A detailed comparison of Astyanax endy  with the other species of Astyanax  ZBK  appears in the “Discussion” section later in this paper.

Description: Morphometric data for the holotype and 27 paratypes are presented in Table 1. Body rather deep, the maximum depth anterior to dorsal-fin origin. Dorsal profile of body moderate to strongly convex in snout region, straight to supraoccipital tip, convex from this point to dorsal-fin origin; slanted ventrally from dorsal-fin origin to caudal peduncle; gently concave along caudal peduncle to caudal-fin base. Ventral profile of body convex from tip of lower jaw to pelvic-fin origin, straight between pelvic and analfin origins, posterodorsally slanted from anal-fin origin to caudal peduncle, and slightly convex along caudal peduncle. Ventral portion of body between bases of pectoral and pelvic fins transversally rounded; ventral portion of body between origins of pelvic and anal fins more compressed. Dorsal-fin origin usually situated nearer base of caudal-fin rays than snout tip. Pelvic-fin origin located anteriorly to vertical through dorsal-fin origin. Anal-fin origin located posteriorly to vertical through base of last dorsal-fin ray. Tip of pectoral fin reaching pelvic-fin origin, and pelvic fin reaching anal-fin origin in larger mature males.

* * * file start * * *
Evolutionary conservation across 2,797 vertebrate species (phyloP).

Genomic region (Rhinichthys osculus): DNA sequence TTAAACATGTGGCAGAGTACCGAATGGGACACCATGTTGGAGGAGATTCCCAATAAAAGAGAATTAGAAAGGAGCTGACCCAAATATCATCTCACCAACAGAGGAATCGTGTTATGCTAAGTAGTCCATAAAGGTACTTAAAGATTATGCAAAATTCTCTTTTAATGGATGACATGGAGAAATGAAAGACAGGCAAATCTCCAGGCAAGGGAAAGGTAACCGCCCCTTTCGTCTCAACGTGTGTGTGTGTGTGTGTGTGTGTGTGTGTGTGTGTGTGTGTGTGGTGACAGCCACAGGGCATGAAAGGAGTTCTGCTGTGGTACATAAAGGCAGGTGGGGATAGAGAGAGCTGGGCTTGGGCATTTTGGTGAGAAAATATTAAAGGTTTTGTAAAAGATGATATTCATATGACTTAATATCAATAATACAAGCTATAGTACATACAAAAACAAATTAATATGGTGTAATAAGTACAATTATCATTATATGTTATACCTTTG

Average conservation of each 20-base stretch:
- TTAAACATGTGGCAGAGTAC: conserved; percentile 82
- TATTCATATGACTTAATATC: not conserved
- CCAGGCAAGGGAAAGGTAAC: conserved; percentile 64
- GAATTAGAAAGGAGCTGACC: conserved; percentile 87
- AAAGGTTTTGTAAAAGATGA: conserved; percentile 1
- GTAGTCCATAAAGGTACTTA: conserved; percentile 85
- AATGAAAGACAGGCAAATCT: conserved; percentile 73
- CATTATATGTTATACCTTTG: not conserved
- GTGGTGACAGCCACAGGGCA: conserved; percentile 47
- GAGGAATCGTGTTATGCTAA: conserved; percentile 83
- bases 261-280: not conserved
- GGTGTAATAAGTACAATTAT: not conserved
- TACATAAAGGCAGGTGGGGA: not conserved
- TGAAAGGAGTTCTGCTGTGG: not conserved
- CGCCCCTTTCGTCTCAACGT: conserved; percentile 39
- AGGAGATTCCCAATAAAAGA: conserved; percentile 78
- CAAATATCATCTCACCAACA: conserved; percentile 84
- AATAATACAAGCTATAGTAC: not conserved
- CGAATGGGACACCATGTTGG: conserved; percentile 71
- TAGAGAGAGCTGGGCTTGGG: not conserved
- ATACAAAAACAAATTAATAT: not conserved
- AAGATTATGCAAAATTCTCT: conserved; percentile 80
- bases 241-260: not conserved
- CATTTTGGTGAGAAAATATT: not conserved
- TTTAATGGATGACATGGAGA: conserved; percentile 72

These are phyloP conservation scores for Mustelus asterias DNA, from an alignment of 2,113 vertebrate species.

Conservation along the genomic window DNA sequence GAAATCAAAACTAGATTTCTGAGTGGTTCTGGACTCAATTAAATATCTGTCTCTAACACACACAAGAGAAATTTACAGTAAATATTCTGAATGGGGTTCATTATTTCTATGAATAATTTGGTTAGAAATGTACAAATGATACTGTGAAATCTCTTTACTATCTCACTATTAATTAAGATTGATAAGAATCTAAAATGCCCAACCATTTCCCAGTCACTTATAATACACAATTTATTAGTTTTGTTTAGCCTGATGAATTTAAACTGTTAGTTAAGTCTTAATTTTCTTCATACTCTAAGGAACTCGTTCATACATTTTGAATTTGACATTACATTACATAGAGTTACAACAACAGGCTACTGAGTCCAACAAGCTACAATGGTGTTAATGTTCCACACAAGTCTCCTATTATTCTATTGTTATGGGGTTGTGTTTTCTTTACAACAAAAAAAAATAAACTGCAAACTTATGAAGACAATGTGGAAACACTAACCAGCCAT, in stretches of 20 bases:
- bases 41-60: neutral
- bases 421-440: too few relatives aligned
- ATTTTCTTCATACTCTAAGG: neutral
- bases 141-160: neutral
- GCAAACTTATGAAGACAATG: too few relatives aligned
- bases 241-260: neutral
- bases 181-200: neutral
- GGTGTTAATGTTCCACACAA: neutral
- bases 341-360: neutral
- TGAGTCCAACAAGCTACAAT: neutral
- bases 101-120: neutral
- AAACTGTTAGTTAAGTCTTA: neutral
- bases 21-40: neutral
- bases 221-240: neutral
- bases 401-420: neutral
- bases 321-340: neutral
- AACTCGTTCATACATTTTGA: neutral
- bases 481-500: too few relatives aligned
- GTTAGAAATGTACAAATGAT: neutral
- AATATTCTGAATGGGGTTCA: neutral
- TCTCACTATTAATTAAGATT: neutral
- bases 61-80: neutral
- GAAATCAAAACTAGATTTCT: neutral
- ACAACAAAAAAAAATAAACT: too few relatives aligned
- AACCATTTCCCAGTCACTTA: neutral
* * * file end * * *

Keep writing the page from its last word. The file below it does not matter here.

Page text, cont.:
Mouth terminal, placed at level of lower third of eye. Premaxilla bearing two series of teeth; a developed ascending process, with rather broad base and acute tip. Outer premaxillary tooth row with 3(9) or 4(19*) tricuspidate or pentacuspidate teeth. Inner premaxillary row with 5 teeth gently concave anteriorly; slender symphysial tooth, with 4 cusps, the second and third with 5-7 cusps; and the remaining teeth with 3-5 cusps (Fig. 2). Ascending maxillary process well developed; laminar portion of maxilla meeting mouth commissure at an oblique angle, bearing 1(23*), or 2(5) tricuspidate or pentacuspidate teeth. Dentary with 9-12 teeth: four anterior teeth decreasing gradually in size, followed by one tooth of intermediate size, and a series of 4-7 smaller conical or tricuspidate teeth (Fig. 2); two anterior teeth hexacuspidate or heptacuspidate, the third and fourth pentacuspidate to heptacuspidate, the fifth tricuspidate to pentacuspidate.

Eye of medium size. Third infraorbital reaching close to horizontal arm of preopercle latero-sensory canal, although not contacting it.